“A House in the Sky” and Good Titles

I like titles. And one fun exercise I’ve dallied with as a reader is guessing where it originates, or hitting that moment in the book where it appears word for word. I can’t remember a better experience of that when, late on Saturday night, I came to that place in A House in the Sky, by Amanda Lindhout and Sara Corbett.

Let me first say that this is one of the best books I’ve ever read, because the story is one of the most painful I’ve ever read. It chronicles much of the life of the first author, Amanda Lindhout, up to and through the 460 plus days she spends imprisoned in Somalia. We know her so well by the time she ends up in the wrong car, going the wrong way. She feels like me, like you, like anyone.

When I first began reading this narrative, a Christmas gift from my sister-in-law, I had no idea what the title could mean and, in fact, it might have turned me off at first because it seemed so idealistic, so romantic. I thought maybe she might mean a lover found on the road, or what she hoped for after a childhood that left a lot to be desired, or what traveling the world meant to her. But when I finally approached the inspiration for the title more than halfway through, I felt relieved I hadn’t guessed it and that I had forgotten all about it by the time it stood in black print before me. For it is truly one of the best titles for what is a truly poignant story. It was how she escaped what was happening her, and it was how she survived.

In my mind, I built stairways. At the end of the stairways, I imagined rooms. These were high, airy places with big windows and a cool breeze moving through. I imagined one room opening brightly onto another room until I’d built a house, a place with hallways and more staircases. I built many houses, one after another, and those gave rise to a city–a calm, sparkling city near the ocean, a place like Vancouver. I put myself there, and that’s where I lived, in the wide-open sky of my mind. I made friends and read books and went running on a footpath in a jewel-green park along the harbor. I ate pancakes drizzled in syrup and took baths and watched sunlight pour through trees. This wasn’t longing, and it wasn’t insanity. It was relief.It got me through.

Though I never experienced anything close to what Amanda did, I was reminded of my childhood and the times that it was hard, the times that I felt I got no pleasure in the day to day, the times I was so jealous of my friends and their lives that looked so picture perfect to me. A house in the sky might have been good for me, to have some place to go rather than retreat inward as I so often did. But, as Victor Frankl proved in Man’s Search for Meaning, we all do what we have to do to survive. For me that meant telling myself, “Everything ends. The good ends, and so will the bad.” It never occurred to me to look back on the good, to sink into it as Amanda did.

Day by day, I collected up old sweetnesses and fed on them. I remembered the happier moments in my life, unfolding them with languorous slowness, time being the one currency I had to spend. I revised my early love for Jamie, with his mop of hair and his thrift-store outfits and his guitar.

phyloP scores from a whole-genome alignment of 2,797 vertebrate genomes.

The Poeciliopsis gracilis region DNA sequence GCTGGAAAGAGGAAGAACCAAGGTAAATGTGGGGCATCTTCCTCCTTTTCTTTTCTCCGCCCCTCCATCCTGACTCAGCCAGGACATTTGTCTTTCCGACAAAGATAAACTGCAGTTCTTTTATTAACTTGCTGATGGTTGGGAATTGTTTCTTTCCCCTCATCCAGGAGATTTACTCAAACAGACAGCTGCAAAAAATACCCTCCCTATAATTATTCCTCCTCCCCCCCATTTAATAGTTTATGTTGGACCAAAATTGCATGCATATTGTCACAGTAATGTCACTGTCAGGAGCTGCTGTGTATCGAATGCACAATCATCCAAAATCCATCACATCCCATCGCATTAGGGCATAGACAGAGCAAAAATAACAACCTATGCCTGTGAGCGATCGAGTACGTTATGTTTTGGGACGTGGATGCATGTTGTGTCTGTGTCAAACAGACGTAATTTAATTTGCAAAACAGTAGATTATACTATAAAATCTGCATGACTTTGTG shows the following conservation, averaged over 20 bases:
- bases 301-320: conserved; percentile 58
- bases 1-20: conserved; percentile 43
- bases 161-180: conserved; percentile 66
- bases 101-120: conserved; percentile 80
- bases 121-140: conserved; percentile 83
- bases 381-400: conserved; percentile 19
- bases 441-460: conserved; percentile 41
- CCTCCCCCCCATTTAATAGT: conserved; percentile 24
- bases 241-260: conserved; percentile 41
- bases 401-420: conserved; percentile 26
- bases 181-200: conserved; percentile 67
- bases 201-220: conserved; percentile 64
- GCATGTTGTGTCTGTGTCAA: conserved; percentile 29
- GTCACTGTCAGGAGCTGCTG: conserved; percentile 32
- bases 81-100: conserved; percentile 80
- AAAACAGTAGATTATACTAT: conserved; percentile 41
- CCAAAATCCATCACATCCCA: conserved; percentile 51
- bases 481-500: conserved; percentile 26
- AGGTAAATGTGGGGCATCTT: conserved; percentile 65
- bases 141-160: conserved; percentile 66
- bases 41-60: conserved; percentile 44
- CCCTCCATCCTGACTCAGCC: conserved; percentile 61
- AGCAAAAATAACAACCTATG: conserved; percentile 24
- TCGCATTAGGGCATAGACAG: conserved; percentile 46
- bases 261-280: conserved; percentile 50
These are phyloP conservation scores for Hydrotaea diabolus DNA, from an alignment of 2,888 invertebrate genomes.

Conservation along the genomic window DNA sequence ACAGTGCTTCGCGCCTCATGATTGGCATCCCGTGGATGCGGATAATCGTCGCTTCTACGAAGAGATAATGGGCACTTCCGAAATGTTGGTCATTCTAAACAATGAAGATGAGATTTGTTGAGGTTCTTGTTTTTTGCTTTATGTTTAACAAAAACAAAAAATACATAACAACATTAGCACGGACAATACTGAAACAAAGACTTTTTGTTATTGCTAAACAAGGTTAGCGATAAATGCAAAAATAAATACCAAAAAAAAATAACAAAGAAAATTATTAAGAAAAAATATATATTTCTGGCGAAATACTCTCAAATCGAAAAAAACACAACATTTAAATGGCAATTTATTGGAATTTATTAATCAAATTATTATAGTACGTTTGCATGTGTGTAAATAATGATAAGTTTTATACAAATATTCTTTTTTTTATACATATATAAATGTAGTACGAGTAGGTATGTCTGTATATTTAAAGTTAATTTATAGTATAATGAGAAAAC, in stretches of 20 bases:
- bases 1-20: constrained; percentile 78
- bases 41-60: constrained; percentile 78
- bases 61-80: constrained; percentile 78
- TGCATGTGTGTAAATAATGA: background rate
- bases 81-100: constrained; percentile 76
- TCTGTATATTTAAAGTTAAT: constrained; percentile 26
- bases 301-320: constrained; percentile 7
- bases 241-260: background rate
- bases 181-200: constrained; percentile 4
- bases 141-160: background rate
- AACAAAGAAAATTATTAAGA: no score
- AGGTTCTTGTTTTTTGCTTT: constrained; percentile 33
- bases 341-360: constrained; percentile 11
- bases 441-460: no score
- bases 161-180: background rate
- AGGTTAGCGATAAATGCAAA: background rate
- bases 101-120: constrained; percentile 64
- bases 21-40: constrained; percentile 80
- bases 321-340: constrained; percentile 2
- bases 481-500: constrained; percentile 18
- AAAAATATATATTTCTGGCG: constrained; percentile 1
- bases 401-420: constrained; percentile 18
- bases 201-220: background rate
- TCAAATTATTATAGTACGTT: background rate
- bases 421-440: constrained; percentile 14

Where do you want to go? he’d asked one afternoon in a park by the river in Calgary, back before we’d been to a single place or seen a single thing.

Anywhere, I’d said. Anywhere is good.

It had been the right answer.

In exacting detail, I could recall the rub of a heavy backpack on my shoulders, the petrol blur of Pakistani jingle trucks, the train stations and lamb kebabs, the flame-colored tent I’d slept in on the riverbank in Khartoum. I took myself back through the week I’d spent trekking to Everest base camp in Nepal one year with Kelly, the first nights I’d slept in Amanuddin’s house in Kabul. I recalled what it was like to scoop handfuls of sugared pistachios into my mouth in Calcutta and to dip triangles of soft pita bread into a bowl of creamy hummus served with mint sprigs in Beirut. I remembered the boy–that quiet, carefully dressed British stranger named Dan Hanmer–who’d sat by the green-black lake in Guatemala so many years ago, holding Kelly’s hand. I remembered diving into swimming pools, cold bottles of orange Fanta at the end of long bus trips, the fresh start of every conversation launched in the breakfast room of a two-star hostel, out there in the world.

I conjured my father’s laugh and my mother’s cooking, the stars in the sky over Sylvan Lake. I made peace with anyone who might ever have been an enemy. I asked forgiveness for every vain or selfish thing I’d done in my life. Inside the house in the sky, all the people I loved sat down for a big holiday meal. I was safe and protected. It was where the voices that normally tore through my head expressing fear and wishing for death went silent, until there was only one left speaking. It was a calmer, stronger voice, one that to me felt divine.

We can learn from any book, any time–any author. It’s one of the reasons I love memoir so much and why I like writing it: it teaches us, often to be grateful for what we have, and we gain perspective by seeing through another’s eyes for a few weeks. It has been a hard book to let go, one that will not leave me soon. We can all build a house in the sky, we can all find memories worth holding on to. You never know when you’ll really need them.

 

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